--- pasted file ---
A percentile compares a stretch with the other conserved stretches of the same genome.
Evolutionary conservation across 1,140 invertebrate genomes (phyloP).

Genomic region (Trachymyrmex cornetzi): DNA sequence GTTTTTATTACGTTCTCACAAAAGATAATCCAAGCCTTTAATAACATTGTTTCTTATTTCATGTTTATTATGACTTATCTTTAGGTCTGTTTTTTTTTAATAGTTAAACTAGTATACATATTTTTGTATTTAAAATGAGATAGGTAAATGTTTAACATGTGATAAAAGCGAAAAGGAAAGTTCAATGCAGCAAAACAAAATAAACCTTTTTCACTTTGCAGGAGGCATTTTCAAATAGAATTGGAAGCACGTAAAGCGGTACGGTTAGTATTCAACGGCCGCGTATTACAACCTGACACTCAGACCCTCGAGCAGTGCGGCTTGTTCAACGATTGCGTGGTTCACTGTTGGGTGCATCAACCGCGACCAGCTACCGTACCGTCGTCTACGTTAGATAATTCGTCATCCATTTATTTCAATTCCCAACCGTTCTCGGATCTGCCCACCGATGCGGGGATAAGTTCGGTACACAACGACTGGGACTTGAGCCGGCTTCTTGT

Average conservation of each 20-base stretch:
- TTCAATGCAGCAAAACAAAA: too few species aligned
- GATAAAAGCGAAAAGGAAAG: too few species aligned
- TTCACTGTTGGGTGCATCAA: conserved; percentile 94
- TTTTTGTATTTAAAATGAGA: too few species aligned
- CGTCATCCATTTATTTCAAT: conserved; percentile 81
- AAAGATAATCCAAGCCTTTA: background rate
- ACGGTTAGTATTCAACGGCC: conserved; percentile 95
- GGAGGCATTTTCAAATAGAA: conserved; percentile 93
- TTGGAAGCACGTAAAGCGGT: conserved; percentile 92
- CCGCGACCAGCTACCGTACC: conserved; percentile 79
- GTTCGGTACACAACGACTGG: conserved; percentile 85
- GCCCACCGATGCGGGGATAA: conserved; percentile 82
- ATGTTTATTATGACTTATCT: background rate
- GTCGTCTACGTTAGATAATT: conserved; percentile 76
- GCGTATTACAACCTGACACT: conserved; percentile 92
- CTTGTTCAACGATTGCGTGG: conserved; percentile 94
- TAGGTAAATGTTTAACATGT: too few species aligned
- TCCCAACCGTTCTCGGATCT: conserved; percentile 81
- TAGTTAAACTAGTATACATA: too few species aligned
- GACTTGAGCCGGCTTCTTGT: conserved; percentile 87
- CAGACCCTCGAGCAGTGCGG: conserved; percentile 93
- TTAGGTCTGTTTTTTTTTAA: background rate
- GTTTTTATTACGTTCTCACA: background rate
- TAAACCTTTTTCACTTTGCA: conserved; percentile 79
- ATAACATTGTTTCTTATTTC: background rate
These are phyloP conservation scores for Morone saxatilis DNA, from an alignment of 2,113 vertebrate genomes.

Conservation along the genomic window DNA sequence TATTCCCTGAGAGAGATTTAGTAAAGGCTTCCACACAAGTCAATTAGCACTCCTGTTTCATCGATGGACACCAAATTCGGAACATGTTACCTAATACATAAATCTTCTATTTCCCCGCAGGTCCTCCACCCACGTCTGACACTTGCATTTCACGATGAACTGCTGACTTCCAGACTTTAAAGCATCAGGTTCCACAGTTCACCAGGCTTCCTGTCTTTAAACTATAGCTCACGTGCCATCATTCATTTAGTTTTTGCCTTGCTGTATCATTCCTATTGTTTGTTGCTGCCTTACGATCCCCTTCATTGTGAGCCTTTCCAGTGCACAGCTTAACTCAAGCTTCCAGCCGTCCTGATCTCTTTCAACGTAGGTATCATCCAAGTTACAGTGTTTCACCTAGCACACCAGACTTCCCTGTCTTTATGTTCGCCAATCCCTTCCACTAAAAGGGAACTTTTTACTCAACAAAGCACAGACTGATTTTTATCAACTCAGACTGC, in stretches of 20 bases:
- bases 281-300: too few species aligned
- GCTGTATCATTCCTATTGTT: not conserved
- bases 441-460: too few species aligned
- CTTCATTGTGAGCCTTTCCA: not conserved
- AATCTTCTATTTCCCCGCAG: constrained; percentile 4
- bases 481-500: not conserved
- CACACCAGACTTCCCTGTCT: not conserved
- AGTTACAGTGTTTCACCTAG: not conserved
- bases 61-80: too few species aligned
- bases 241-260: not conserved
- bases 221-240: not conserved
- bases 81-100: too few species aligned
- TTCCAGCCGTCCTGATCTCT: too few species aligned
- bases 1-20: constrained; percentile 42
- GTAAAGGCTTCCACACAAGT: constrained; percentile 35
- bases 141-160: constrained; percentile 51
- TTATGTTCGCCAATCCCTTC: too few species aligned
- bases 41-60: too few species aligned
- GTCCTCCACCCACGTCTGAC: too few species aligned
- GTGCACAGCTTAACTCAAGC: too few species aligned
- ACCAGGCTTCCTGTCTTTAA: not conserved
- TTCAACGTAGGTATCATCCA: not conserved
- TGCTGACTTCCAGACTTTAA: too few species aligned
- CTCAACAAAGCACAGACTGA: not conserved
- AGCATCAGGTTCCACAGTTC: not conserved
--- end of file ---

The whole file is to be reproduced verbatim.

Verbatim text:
A percentile compares a stretch with the other conserved stretches of the same genome.
Evolutionary conservation across 1,140 invertebrate genomes (phyloP).

Genomic region (Trachymyrmex cornetzi): DNA sequence GTTTTTATTACGTTCTCACAAAAGATAATCCAAGCCTTTAATAACATTGTTTCTTATTTCATGTTTATTATGACTTATCTTTAGGTCTGTTTTTTTTTAATAGTTAAACTAGTATACATATTTTTGTATTTAAAATGAGATAGGTAAATGTTTAACATGTGATAAAAGCGAAAAGGAAAGTTCAATGCAGCAAAACAAAATAAACCTTTTTCACTTTGCAGGAGGCATTTTCAAATAGAATTGGAAGCACGTAAAGCGGTACGGTTAGTATTCAACGGCCGCGTATTACAACCTGACACTCAGACCCTCGAGCAGTGCGGCTTGTTCAACGATTGCGTGGTTCACTGTTGGGTGCATCAACCGCGACCAGCTACCGTACCGTCGTCTACGTTAGATAATTCGTCATCCATTTATTTCAATTCCCAACCGTTCTCGGATCTGCCCACCGATGCGGGGATAAGTTCGGTACACAACGACTGGGACTTGAGCCGGCTTCTTGT

Average conservation of each 20-base stretch:
- TTCAATGCAGCAAAACAAAA: too few species aligned
- GATAAAAGCGAAAAGGAAAG: too few species aligned
- TTCACTGTTGGGTGCATCAA: conserved; percentile 94
- TTTTTGTATTTAAAATGAGA: too few species aligned
- CGTCATCCATTTATTTCAAT: conserved; percentile 81
- AAAGATAATCCAAGCCTTTA: background rate
- ACGGTTAGTATTCAACGGCC: conserved; percentile 95
- GGAGGCATTTTCAAATAGAA: conserved; percentile 93
- TTGGAAGCACGTAAAGCGGT: conserved; percentile 92
- CCGCGACCAGCTACCGTACC: conserved; percentile 79
- GTTCGGTACACAACGACTGG: conserved; percentile 85
- GCCCACCGATGCGGGGATAA: conserved; percentile 82
- ATGTTTATTATGACTTATCT: background rate
- GTCGTCTACGTTAGATAATT: conserved; percentile 76
- GCGTATTACAACCTGACACT: conserved; percentile 92
- CTTGTTCAACGATTGCGTGG: conserved; percentile 94
- TAGGTAAATGTTTAACATGT: too few species aligned
- TCCCAACCGTTCTCGGATCT: conserved; percentile 81
- TAGTTAAACTAGTATACATA: too few species aligned
- GACTTGAGCCGGCTTCTTGT: conserved; percentile 87
- CAGACCCTCGAGCAGTGCGG: conserved; percentile 93
- TTAGGTCTGTTTTTTTTTAA: background rate
- GTTTTTATTACGTTCTCACA: background rate
- TAAACCTTTTTCACTTTGCA: conserved; percentile 79
- ATAACATTGTTTCTTATTTC: background rate
These are phyloP conservation scores for Morone saxatilis DNA, from an alignment of 2,113 vertebrate genomes.

Conservation along the genomic window DNA sequence TATTCCCTGAGAGAGATTTAGTAAAGGCTTCCACACAAGTCAATTAGCACTCCTGTTTCATCGATGGACACCAAATTCGGAACATGTTACCTAATACATAAATCTTCTATTTCCCCGCAGGTCCTCCACCCACGTCTGACACTTGCATTTCACGATGAACTGCTGACTTCCAGACTTTAAAGCATCAGGTTCCACAGTTCACCAGGCTTCCTGTCTTTAAACTATAGCTCACGTGCCATCATTCATTTAGTTTTTGCCTTGCTGTATCATTCCTATTGTTTGTTGCTGCCTTACGATCCCCTTCATTGTGAGCCTTTCCAGTGCACAGCTTAACTCAAGCTTCCAGCCGTCCTGATCTCTTTCAACGTAGGTATCATCCAAGTTACAGTGTTTCACCTAGCACACCAGACTTCCCTGTCTTTATGTTCGCCAATCCCTTCCACTAAAAGGGAACTTTTTACTCAACAAAGCACAGACTGATTTTTATCAACTCAGACTGC, in stretches of 20 bases:
- bases 281-300: too few species aligned
- GCTGTATCATTCCTATTGTT: not conserved
- bases 441-460: too few species aligned
- CTTCATTGTGAGCCTTTCCA: not conserved
- AATCTTCTATTTCCCCGCAG: constrained; percentile 4
- bases 481-500: not conserved
- CACACCAGACTTCCCTGTCT: not conserved
- AGTTACAGTGTTTCACCTAG: not conserved
- bases 61-80: too few species aligned
- bases 241-260: not conserved
- bases 221-240: not conserved
- bases 81-100: too few species aligned
- TTCCAGCCGTCCTGATCTCT: too few species aligned
- bases 1-20: constrained; percentile 42
- GTAAAGGCTTCCACACAAGT: constrained; percentile 35
- bases 141-160: constrained; percentile 51
- TTATGTTCGCCAATCCCTTC: too few species aligned
- bases 41-60: too few species aligned
- GTCCTCCACCCACGTCTGAC: too few species aligned
- GTGCACAGCTTAACTCAAGC: too few species aligned
- ACCAGGCTTCCTGTCTTTAA: not conserved
- TTCAACGTAGGTATCATCCA: not conserved
- TGCTGACTTCCAGACTTTAA: too few species aligned
- CTCAACAAAGCACAGACTGA: not conserved
- AGCATCAGGTTCCACAGTTC: not conserved